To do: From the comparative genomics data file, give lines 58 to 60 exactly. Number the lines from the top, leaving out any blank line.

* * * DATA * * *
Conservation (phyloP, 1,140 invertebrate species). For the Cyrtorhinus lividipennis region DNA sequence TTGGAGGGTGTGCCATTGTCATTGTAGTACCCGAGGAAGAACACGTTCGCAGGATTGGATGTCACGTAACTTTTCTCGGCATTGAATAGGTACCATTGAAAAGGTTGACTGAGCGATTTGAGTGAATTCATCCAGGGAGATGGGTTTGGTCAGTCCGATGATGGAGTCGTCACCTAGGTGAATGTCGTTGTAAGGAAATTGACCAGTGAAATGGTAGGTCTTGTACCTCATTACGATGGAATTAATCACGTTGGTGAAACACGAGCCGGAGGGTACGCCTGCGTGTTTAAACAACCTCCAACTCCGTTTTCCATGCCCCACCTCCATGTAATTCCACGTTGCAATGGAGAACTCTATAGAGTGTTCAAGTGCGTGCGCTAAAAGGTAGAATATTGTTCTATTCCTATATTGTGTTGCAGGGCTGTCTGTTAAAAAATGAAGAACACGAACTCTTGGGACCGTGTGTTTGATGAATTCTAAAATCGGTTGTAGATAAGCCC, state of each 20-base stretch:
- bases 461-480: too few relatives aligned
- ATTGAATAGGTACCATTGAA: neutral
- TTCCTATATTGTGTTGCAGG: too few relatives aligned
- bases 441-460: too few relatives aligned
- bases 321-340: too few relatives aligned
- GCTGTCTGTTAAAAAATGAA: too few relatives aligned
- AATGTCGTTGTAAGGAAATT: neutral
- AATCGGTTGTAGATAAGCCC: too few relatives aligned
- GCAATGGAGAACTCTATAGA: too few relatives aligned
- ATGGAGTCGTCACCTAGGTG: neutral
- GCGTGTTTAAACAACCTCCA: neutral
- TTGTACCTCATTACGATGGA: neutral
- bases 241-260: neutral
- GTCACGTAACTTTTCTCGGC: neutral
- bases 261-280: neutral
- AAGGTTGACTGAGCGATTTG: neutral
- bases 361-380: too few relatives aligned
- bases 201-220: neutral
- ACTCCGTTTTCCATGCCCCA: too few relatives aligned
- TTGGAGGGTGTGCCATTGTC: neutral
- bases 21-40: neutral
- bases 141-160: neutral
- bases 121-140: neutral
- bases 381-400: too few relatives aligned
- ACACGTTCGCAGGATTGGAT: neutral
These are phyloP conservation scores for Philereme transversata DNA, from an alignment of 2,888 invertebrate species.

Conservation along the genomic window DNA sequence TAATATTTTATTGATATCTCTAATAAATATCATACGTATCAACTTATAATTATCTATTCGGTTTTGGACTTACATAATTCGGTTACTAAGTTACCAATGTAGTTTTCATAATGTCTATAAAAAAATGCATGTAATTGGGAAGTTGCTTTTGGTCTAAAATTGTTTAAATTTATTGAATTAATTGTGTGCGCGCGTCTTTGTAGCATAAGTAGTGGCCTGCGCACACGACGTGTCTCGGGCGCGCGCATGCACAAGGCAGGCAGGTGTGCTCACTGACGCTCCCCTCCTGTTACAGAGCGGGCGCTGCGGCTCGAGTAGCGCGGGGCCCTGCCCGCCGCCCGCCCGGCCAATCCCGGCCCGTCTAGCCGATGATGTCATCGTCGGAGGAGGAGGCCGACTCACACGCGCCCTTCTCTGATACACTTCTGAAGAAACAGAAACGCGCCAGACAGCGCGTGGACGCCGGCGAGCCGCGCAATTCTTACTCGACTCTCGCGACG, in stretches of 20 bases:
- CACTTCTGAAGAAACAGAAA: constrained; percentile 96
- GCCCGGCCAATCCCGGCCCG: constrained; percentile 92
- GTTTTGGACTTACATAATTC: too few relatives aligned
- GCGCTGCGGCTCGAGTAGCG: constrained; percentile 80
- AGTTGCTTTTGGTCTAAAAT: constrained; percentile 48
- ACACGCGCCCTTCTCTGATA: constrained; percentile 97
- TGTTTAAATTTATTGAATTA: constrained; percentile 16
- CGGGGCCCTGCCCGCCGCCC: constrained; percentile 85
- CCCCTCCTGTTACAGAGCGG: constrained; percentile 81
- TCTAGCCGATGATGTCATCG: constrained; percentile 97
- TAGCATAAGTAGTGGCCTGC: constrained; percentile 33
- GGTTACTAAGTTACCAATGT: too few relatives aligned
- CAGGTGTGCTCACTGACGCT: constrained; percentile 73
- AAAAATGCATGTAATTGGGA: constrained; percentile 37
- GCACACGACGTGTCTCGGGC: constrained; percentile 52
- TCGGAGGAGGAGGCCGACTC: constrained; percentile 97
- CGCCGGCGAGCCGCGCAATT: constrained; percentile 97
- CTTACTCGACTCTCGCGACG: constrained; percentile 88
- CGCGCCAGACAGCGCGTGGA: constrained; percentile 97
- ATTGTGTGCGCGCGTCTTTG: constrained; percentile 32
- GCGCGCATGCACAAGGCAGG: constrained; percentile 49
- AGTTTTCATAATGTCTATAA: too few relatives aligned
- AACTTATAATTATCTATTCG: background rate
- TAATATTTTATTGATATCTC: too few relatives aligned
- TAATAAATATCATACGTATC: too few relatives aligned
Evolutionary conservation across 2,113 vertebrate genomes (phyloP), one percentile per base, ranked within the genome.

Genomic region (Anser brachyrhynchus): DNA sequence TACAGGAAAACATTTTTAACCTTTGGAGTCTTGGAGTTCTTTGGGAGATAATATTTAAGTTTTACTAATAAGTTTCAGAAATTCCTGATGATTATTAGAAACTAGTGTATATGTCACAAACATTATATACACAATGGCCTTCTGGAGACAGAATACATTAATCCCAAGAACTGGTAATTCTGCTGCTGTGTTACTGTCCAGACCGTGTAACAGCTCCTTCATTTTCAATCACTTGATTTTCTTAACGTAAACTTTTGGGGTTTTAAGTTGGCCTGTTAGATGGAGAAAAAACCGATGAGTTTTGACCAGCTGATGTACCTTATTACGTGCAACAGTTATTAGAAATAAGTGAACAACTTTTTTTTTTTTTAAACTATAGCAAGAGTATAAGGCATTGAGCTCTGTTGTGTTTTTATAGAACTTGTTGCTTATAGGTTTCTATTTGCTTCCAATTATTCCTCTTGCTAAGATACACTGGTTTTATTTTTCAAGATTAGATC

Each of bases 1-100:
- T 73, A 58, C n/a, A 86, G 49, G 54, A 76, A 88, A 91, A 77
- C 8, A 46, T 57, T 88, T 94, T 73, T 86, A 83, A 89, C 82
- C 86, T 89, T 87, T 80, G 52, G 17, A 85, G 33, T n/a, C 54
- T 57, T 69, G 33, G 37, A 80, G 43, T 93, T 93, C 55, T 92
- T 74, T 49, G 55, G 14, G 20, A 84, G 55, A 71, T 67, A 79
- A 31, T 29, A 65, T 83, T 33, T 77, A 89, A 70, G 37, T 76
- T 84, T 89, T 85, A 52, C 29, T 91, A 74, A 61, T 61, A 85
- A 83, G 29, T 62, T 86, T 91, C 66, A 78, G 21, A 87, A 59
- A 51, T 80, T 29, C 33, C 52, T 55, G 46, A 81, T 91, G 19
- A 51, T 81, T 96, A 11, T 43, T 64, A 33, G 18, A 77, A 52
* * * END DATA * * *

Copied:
- C 8, A 46, T 57, T 88, T 94, T 73, T 86, A 83, A 89, C 82
- C 86, T 89, T 87, T 80, G 52, G 17, A 85, G 33, T n/a, C 54
- T 57, T 69, G 33, G 37, A 80, G 43, T 93, T 93, C 55, T 92